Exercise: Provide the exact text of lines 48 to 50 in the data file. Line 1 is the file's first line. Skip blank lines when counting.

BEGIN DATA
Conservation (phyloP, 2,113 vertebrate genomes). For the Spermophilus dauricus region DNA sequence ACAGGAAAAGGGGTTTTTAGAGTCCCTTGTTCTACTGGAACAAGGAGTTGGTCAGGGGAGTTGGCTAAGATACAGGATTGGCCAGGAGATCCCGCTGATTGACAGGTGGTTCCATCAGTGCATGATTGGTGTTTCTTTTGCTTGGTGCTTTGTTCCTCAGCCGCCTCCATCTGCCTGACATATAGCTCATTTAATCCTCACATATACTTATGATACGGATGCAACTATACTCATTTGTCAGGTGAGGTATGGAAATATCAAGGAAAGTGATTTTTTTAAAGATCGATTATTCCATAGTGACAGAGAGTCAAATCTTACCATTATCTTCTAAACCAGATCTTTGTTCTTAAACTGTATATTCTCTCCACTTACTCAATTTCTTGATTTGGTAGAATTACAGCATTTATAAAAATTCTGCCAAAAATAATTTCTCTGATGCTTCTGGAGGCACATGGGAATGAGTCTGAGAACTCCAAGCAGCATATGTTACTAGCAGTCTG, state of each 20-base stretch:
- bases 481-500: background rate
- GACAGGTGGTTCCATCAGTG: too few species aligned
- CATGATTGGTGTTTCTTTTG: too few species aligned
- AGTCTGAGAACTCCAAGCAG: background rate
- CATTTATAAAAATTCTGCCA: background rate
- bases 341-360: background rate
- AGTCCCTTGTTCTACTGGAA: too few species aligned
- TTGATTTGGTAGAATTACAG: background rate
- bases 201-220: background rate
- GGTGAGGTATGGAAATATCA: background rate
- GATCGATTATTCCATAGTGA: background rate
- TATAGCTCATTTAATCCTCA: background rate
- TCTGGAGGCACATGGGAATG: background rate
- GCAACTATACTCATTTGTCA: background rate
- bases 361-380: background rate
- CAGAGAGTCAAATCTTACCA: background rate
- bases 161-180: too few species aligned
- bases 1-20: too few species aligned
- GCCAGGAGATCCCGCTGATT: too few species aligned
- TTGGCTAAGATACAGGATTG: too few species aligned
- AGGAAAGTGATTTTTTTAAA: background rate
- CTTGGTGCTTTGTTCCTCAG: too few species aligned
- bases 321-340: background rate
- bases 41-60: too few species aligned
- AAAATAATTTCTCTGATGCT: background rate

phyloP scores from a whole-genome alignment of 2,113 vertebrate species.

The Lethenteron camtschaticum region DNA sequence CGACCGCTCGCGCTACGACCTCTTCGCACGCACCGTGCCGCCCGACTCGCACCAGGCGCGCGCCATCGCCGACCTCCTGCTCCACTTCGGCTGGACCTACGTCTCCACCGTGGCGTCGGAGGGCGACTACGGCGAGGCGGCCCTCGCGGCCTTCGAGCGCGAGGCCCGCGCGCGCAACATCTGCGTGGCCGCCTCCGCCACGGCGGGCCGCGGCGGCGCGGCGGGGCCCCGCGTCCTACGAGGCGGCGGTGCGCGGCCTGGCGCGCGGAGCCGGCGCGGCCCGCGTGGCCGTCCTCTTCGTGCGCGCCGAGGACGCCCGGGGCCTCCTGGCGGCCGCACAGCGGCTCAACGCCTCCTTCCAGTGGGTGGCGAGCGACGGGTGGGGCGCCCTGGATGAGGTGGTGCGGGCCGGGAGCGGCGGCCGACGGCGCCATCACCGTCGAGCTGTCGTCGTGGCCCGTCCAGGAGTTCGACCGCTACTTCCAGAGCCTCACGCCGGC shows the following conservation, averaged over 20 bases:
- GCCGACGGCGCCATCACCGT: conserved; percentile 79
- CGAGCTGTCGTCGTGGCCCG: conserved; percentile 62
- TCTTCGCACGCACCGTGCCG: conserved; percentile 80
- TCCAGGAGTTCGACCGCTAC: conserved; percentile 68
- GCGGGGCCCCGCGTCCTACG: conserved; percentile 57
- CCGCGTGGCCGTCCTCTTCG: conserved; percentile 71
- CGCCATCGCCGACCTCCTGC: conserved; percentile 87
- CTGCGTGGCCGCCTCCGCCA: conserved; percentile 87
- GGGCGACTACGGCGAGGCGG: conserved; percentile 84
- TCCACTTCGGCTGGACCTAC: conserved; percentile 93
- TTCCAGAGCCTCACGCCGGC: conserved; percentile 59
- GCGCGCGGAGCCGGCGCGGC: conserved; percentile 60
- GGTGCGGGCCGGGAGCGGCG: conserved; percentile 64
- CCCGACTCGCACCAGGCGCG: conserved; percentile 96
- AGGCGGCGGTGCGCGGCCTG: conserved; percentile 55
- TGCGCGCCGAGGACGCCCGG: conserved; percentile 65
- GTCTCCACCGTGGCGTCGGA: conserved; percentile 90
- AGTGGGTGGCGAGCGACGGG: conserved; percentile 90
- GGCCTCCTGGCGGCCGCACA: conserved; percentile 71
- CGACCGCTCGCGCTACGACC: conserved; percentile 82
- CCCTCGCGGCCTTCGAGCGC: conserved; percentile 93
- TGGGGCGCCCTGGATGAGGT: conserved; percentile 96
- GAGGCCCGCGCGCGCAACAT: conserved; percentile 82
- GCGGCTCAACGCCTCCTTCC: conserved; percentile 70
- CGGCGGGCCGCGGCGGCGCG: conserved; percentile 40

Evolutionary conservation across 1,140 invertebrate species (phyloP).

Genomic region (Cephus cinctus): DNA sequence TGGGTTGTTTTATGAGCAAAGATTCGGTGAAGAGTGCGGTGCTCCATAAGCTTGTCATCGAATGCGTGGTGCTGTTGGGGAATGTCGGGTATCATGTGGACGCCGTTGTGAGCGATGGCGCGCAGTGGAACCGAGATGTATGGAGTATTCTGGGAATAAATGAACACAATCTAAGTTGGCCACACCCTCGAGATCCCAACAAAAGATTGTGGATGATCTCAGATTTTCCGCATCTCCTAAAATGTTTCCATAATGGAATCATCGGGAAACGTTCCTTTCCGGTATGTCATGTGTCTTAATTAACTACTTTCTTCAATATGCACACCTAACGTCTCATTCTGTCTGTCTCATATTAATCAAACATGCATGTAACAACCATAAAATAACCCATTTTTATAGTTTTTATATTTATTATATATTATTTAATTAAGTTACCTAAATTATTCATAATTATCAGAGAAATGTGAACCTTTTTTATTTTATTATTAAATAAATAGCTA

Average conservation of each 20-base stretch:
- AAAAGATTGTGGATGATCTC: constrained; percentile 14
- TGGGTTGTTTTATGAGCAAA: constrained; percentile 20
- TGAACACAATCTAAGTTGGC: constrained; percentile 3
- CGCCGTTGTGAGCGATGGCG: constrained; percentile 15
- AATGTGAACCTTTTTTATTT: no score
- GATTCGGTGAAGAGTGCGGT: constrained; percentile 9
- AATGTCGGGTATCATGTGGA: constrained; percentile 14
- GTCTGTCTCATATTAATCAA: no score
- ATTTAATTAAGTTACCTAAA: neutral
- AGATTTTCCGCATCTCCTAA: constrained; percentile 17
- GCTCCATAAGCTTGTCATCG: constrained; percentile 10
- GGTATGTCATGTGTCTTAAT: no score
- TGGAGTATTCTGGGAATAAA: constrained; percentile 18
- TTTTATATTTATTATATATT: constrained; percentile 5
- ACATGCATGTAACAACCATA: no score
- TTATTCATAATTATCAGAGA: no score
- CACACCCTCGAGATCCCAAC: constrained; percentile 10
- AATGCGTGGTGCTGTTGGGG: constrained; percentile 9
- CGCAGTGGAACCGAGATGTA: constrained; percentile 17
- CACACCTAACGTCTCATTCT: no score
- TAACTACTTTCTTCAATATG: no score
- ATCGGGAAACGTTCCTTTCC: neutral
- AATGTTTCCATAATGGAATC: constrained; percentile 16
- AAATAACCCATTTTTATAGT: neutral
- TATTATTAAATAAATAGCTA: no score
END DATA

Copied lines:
- CGACCGCTCGCGCTACGACC: conserved; percentile 82
- CCCTCGCGGCCTTCGAGCGC: conserved; percentile 93
- TGGGGCGCCCTGGATGAGGT: conserved; percentile 96